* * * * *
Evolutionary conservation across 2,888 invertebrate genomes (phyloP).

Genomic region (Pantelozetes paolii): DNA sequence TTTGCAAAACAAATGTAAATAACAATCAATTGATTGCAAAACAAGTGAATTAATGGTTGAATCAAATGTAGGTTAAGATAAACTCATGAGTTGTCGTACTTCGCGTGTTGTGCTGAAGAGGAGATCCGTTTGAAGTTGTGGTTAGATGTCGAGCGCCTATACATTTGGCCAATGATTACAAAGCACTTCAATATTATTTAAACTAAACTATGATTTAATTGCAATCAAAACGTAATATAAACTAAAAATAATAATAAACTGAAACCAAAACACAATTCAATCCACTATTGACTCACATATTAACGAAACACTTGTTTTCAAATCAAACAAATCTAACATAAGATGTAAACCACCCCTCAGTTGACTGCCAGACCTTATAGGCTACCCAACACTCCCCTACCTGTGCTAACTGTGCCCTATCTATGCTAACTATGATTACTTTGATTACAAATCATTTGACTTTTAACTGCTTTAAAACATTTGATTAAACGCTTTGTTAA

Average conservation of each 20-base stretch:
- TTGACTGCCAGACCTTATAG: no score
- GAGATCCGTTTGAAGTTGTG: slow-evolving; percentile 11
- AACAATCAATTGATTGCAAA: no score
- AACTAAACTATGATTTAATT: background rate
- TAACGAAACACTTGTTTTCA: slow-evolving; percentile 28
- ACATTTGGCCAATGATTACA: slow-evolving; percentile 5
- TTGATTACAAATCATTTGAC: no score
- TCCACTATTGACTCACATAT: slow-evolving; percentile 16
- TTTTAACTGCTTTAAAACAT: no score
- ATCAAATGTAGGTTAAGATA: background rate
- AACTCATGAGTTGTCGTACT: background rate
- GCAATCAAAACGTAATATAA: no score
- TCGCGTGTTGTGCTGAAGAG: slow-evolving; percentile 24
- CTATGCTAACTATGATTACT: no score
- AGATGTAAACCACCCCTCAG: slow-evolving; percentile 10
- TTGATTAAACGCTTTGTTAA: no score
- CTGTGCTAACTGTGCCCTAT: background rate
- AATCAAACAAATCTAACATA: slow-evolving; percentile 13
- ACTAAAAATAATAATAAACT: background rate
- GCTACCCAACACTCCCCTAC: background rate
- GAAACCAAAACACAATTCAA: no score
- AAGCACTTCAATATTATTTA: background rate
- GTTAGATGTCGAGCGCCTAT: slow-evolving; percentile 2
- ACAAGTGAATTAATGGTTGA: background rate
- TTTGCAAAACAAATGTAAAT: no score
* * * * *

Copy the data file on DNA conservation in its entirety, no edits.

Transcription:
Evolutionary conservation across 2,888 invertebrate genomes (phyloP).

Genomic region (Pantelozetes paolii): DNA sequence TTTGCAAAACAAATGTAAATAACAATCAATTGATTGCAAAACAAGTGAATTAATGGTTGAATCAAATGTAGGTTAAGATAAACTCATGAGTTGTCGTACTTCGCGTGTTGTGCTGAAGAGGAGATCCGTTTGAAGTTGTGGTTAGATGTCGAGCGCCTATACATTTGGCCAATGATTACAAAGCACTTCAATATTATTTAAACTAAACTATGATTTAATTGCAATCAAAACGTAATATAAACTAAAAATAATAATAAACTGAAACCAAAACACAATTCAATCCACTATTGACTCACATATTAACGAAACACTTGTTTTCAAATCAAACAAATCTAACATAAGATGTAAACCACCCCTCAGTTGACTGCCAGACCTTATAGGCTACCCAACACTCCCCTACCTGTGCTAACTGTGCCCTATCTATGCTAACTATGATTACTTTGATTACAAATCATTTGACTTTTAACTGCTTTAAAACATTTGATTAAACGCTTTGTTAA

Average conservation of each 20-base stretch:
- TTGACTGCCAGACCTTATAG: no score
- GAGATCCGTTTGAAGTTGTG: slow-evolving; percentile 11
- AACAATCAATTGATTGCAAA: no score
- AACTAAACTATGATTTAATT: background rate
- TAACGAAACACTTGTTTTCA: slow-evolving; percentile 28
- ACATTTGGCCAATGATTACA: slow-evolving; percentile 5
- TTGATTACAAATCATTTGAC: no score
- TCCACTATTGACTCACATAT: slow-evolving; percentile 16
- TTTTAACTGCTTTAAAACAT: no score
- ATCAAATGTAGGTTAAGATA: background rate
- AACTCATGAGTTGTCGTACT: background rate
- GCAATCAAAACGTAATATAA: no score
- TCGCGTGTTGTGCTGAAGAG: slow-evolving; percentile 24
- CTATGCTAACTATGATTACT: no score
- AGATGTAAACCACCCCTCAG: slow-evolving; percentile 10
- TTGATTAAACGCTTTGTTAA: no score
- CTGTGCTAACTGTGCCCTAT: background rate
- AATCAAACAAATCTAACATA: slow-evolving; percentile 13
- ACTAAAAATAATAATAAACT: background rate
- GCTACCCAACACTCCCCTAC: background rate
- GAAACCAAAACACAATTCAA: no score
- AAGCACTTCAATATTATTTA: background rate
- GTTAGATGTCGAGCGCCTAT: slow-evolving; percentile 2
- ACAAGTGAATTAATGGTTGA: background rate
- TTTGCAAAACAAATGTAAAT: no score